Targeting HOX-PBX interactions causes death in oral potentially malignant and squamous carcinoma cells but not normal oral keratinocytes

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Abstract

Background: High HOX gene expression has been described in many cancers, including oral squamous cell carcinoma and the functional roles of these genes are gradually being understood. The pattern of overexpression suggests that inhibition may be useful therapeutically. Inhibition of HOX protein binding to PBX cofactors by the use of synthetic peptides, such as HXR9, results in apoptosis in multiple cancers. Methods: Activity of the HOX-PBX inhibiting peptide HXR9 was tested in immortalised normal oral (NOK), potentially-malignant (PMOL) and squamous cell carcinoma (OSCC) cells, compared to the inactive peptide CXR9. Cytotoxicity was assessed by LDH assay. Expression of PBX1/2 and c-Fos was assessed by qPCR and western blotting. Apoptosis was assessed by Annexin-V assay. Results: PMOL and OSCC cells expressed PBX1/2. HOX-PBX inhibition by HXR9 caused death of PMOL and OSCC cells, but not NOKs. HXR9 treatment resulted in apoptosis and increased expression of c-Fos in some cells, whereas CXR9 did not. A correlation was observed between HOX expression and resistance to HXR9. Conclusion: Inhibition of HOX-PBX interactions causes selective apoptosis of OSCC/PMOL, indicating selective toxicity that may be useful clinically.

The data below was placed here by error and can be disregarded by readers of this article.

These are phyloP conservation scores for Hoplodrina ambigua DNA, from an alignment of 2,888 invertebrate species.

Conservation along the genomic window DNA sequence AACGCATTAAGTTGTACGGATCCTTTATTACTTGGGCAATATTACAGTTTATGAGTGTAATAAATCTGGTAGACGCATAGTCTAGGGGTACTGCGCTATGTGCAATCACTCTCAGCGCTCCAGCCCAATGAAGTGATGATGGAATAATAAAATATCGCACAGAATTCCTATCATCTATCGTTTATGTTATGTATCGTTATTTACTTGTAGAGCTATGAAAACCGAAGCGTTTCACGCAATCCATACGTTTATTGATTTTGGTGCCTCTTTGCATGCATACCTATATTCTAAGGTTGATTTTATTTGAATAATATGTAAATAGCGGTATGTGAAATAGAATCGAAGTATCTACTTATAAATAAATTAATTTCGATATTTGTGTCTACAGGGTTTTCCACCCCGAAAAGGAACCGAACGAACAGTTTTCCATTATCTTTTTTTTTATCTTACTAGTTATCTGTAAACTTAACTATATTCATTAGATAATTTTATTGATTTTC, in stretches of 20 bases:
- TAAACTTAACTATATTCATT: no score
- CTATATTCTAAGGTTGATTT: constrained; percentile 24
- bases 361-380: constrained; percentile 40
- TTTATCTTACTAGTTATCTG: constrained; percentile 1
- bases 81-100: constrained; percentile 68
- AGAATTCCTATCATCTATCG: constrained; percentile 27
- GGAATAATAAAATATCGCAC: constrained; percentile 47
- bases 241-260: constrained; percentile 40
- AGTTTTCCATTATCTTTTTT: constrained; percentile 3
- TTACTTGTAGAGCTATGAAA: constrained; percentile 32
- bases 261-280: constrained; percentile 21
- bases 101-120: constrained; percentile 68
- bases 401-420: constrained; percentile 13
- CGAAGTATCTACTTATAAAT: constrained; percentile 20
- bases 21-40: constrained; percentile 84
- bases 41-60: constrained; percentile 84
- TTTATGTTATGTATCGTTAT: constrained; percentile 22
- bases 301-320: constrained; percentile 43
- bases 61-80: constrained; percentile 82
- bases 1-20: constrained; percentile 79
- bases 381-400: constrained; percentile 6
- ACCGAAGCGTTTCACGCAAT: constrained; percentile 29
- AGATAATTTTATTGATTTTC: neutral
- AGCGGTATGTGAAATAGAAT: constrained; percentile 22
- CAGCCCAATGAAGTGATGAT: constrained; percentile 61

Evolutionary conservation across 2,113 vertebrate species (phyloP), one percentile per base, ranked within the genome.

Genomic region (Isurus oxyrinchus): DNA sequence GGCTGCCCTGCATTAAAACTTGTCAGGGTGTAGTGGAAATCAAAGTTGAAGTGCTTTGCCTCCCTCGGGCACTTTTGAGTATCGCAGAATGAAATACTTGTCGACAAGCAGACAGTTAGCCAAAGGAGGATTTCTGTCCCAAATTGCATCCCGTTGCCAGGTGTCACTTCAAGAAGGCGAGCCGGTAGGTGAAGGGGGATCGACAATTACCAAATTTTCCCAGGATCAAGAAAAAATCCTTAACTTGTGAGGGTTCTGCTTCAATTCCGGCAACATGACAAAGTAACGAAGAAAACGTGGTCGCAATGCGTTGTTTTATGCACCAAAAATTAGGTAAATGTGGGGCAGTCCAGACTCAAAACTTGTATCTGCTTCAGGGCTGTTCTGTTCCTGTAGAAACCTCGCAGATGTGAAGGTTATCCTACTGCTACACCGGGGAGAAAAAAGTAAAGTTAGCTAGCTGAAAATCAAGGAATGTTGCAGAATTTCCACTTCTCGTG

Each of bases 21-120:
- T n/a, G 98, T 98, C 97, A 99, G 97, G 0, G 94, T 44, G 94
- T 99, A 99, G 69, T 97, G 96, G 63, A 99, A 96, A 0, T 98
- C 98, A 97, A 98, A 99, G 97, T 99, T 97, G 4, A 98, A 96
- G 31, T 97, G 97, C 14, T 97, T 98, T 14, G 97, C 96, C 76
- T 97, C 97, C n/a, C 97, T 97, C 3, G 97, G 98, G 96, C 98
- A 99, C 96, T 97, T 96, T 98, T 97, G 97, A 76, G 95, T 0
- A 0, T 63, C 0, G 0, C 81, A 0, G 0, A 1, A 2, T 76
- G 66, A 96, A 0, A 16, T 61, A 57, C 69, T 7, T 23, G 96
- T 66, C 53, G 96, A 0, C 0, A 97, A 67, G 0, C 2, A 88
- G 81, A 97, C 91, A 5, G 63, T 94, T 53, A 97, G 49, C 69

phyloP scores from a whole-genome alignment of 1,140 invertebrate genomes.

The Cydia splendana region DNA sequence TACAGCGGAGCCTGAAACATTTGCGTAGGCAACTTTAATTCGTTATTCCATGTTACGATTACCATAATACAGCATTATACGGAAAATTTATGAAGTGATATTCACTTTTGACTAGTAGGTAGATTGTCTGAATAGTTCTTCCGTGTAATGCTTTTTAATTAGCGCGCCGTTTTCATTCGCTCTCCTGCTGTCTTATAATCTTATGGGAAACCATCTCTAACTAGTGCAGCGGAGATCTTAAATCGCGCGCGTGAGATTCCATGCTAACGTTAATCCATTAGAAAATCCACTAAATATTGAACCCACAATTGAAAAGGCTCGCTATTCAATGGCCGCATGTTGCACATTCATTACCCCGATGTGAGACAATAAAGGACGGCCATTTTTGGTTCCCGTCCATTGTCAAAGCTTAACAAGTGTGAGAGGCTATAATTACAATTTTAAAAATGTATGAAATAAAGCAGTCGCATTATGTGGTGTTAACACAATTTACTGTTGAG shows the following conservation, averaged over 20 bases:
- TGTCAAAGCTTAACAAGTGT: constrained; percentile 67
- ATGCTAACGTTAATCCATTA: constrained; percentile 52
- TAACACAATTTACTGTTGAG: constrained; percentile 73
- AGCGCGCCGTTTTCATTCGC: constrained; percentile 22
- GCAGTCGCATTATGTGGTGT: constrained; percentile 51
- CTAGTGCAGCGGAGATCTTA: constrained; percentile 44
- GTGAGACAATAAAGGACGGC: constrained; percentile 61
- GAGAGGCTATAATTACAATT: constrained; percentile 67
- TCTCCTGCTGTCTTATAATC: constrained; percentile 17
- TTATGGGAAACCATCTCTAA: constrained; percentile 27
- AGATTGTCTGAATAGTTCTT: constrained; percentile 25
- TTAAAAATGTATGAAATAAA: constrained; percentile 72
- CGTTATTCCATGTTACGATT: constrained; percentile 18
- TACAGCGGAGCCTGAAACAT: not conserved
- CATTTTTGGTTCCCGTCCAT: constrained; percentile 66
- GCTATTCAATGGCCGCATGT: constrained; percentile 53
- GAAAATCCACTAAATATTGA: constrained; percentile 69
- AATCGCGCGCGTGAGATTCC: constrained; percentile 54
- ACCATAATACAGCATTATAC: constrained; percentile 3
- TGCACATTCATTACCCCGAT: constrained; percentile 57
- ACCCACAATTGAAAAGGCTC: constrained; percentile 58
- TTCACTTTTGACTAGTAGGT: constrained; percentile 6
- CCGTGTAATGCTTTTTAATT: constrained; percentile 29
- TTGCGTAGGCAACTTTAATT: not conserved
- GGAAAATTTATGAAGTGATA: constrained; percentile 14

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Platais, C., Radhakrishnan, R., Ebensberger, S. N., Morgan, R., Lambert, D. W., & Hunter, K. D. (2018). Targeting HOX-PBX interactions causes death in oral potentially malignant and squamous carcinoma cells but not normal oral keratinocytes. BMC Cancer, 18(1). https://doi.org/10.1186/s12885-018-4622-0

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